vol. 23 no. 1, March, 2018

Book Reviews

Salganik, Matthew J. Bit by bit. Social research in the digital age Princeton, NJ: Princeton University Press, 2018. xxii, 423 p. ISBN 978-1-691-15864-8. $35.00/£27.95

The invention of the Internet, the World Wide Web, e-mail discussion groups, and social media, has opened up huge opportunities for social researchers to collect data in new ways. This major work is, perhaps, the most up-to-date, and certainly one of the best written works on social research methods in the digital context. The author is a Professor of Sociology at Princeton University, with previous experience in government and at Microsoft Research. He notes in the Preface, that his PhD was based on an online experiment, in which 100 people participated while he slept - the kind of experiment that many PhD students would love to enjoy! And, of course, the fact that people can participate in your research while you sleep is one of the advantages of digital social research.

The book has six chapters: Introduction, Observing behaviour, Asking questions, Running experiments, Creating mass collaboration, Ethics, and The future. In spite of the complexity of some of the issues, the writing is clear and accessible, and will make this text a very suitable basis for developing a course on the subject.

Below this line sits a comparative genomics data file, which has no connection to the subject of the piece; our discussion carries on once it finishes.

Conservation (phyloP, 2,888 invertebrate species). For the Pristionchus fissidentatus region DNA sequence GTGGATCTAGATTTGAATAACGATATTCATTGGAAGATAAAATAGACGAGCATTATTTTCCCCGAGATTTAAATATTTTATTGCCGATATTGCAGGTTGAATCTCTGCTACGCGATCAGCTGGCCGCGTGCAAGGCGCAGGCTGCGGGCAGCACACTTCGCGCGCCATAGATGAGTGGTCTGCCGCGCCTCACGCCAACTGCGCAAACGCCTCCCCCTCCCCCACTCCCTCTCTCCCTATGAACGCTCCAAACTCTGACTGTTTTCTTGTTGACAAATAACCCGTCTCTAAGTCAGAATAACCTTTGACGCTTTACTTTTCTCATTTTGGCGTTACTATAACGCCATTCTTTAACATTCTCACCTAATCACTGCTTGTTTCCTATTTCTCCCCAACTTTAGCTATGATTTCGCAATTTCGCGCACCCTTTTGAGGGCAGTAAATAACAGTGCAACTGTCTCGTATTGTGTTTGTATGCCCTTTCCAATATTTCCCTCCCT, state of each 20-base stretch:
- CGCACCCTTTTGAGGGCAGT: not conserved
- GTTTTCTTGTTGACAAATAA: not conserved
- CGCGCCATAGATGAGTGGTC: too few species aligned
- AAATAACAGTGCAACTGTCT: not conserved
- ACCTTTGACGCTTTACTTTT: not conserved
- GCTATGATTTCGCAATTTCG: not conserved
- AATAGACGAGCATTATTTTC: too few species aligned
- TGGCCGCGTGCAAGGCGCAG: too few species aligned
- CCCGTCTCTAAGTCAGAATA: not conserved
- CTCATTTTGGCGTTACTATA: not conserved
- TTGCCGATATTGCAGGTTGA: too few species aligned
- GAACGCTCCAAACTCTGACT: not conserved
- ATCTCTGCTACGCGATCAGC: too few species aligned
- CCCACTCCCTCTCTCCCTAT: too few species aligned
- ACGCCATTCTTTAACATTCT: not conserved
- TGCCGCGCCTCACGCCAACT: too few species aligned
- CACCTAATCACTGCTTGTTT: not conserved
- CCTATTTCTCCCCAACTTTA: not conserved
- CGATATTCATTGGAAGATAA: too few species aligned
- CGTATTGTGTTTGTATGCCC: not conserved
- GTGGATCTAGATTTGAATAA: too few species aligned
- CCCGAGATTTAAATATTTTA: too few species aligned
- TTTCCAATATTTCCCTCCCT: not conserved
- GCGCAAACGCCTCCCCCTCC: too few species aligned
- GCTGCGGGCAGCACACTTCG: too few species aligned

The author introduces the book by reference to a telephone survey on wealth and poverty carried out in Rwanda on a random sample taken from the 1.5 million customers of the country's biggest mobile phone service. The results tallied with those of the Demographic and Health Survey, but 'was about ten times faster and fifty times cheaper'. This instance encapsulates the advantages of digital social research, access to potentially massive amounts of data, speed, and value for money.